The vague wording of some so-called “constructive ambiguities” helped ensure the adoption of the agreement and delayed debate on some of the most controversial issues. These include extra-military dismantling, police reform and the standardisation of Northern Ireland. 2 There is a general consensus that the UK`s exit from the European Union will have a negative impact on the Irish and Northern Irish economies, as well as on cross-border trade and relations between Ireland and Northern Ireland, particularly in certain sectors that are heavily dependent on such trade, such as the agri-food sectors. However, if a general agreement has still not been reached between the political parties London, Brussels, Dublin and Northern Ireland on the status of the Irish border after Brexit, it is not only because of these potentially negative socio-economic effects. This is mainly due to the fact that the current soft border system is an integral part of a very complex constitutional and institutional order, created by the 1998 Good Friday Agreement (GFA) and ratified by two simultaneous referendums in Ireland and Northern Ireland. Therefore, it can rightly be argued that the reason the Irish border is so controversial today is because the GFA has not provided a real and consensual solution to the unwelcome question of the very status of the Irish border. Despite 20 years of peace and a 56% majority in Northern Ireland in favour of remaining in the EU, northern Ireland`s Unionist and Nationalist nationals still do not agree on what will happen to this border. In other words, if Brexit raises several problems and debates on the Irish border issue, it is not so much the consequence of Brexit itself as a symptom of the initial weaknesses of the Good Friday Agreement (GFA). The agreement reaffirmed its commitment to “mutual respect, civil rights and religious freedoms for all within the Community.” The multi-party agreement recognized “the importance of respect, understanding and tolerance with regard to linguistic diversity,” particularly with regard to the Irish language, Ulster Scots and the languages of other ethnic minorities in Northern Ireland, “all of which are part of the cultural richness of the Island of Ireland.” Northern Ireland political parties that approved the agreement were also invited to consider the creation of an independent advisory forum, which would represent civil society, with members with expertise on social, cultural, economic and other issues, and would be appointed by both administrations. In 2002, a framework structure was agreed for the North-South Advisory Forum, and in 2006 the Northern Ireland Executive agreed to support its implementation. When the UK finally leaves the EU, the border between Northern Ireland and the Republic of Ireland will require a border apparatus to check visitors` passports, track the origin and quality of goods and collect appropriate taxes or customs. In 1922, the newly created United Kingdom and the Land of Bavaria concluded an agreement on the Common Travel Area (CTA). This gave British and Irish citizens the right to travel, live and work in both jurisdictions.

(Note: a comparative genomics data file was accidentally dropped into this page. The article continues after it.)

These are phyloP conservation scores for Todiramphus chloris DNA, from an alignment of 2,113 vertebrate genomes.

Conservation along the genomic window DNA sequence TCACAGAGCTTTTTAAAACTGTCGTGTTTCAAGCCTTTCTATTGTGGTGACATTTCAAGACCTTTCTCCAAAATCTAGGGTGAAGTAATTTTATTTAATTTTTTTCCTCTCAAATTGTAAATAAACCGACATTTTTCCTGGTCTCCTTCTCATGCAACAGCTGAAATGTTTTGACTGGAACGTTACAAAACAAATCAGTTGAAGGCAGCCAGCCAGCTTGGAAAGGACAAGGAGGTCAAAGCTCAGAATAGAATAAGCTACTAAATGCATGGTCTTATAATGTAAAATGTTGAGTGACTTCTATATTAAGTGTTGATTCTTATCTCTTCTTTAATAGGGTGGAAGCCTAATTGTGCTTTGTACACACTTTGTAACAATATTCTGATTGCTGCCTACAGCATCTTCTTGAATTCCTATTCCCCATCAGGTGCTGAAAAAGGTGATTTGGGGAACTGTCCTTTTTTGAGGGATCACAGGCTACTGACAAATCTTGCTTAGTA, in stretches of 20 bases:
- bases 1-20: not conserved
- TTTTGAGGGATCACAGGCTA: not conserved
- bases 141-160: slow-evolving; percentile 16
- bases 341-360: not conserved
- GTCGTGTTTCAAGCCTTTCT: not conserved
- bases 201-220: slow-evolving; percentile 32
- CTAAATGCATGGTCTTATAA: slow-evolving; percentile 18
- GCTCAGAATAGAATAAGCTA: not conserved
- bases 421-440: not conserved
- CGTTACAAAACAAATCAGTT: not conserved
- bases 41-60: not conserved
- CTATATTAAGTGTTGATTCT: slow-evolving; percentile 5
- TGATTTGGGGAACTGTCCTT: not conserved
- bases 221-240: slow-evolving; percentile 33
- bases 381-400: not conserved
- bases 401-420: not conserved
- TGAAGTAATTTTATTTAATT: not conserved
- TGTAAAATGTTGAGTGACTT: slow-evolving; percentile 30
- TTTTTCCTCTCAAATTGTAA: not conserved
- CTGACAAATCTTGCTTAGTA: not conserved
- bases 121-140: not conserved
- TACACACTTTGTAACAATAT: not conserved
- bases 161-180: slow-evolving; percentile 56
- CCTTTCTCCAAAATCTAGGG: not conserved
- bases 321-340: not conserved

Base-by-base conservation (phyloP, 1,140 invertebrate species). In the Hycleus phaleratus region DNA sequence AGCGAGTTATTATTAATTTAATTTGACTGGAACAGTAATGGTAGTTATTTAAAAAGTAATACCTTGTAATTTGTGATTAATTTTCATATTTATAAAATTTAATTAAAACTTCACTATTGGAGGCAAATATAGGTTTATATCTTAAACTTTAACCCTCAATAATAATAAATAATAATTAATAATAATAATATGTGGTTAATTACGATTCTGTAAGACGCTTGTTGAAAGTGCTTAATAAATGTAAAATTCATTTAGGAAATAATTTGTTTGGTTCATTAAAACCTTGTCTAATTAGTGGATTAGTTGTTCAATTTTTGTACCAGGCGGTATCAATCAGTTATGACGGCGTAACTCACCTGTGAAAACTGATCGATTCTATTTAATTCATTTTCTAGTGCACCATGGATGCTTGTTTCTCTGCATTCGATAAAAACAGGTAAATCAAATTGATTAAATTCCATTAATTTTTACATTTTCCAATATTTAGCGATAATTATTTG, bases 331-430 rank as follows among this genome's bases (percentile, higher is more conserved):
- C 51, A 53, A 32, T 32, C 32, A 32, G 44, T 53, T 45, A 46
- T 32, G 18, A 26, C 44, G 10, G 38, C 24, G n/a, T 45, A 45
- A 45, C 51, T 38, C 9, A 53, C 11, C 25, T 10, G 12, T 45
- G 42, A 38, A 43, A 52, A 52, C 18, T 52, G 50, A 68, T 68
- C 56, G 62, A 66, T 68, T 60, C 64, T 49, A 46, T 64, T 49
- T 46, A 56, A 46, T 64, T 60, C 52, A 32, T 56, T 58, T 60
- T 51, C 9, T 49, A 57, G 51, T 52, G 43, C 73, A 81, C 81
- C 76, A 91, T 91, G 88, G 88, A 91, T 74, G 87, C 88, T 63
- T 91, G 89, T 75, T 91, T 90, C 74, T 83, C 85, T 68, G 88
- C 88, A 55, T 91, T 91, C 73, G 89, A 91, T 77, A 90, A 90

Passport controls are not used to travel between them. The free movement provisions resulting from EU membership replaced them to some extent, but the parties kept their bilateral agreement alive when it did not have treaty status. In 2011, the British and Irish governments informally agreed to continue their joint controls upon entry of non-EEA nationals into the CTA.  The Irish government supported the proposal.  It was strongly rejected by the Democratic Unionist Party as a weakening of Northern Ireland`s place in the UK and is seen as the main reason why Theresa May`s withdrawal agreement was never approved by the British Parliament.  The British government had rejected the original proposal. He said that Mr Johnson had “supported the EU” and that he would be “very careful when it comes to reaching an agreement with him because they do not know if it will remain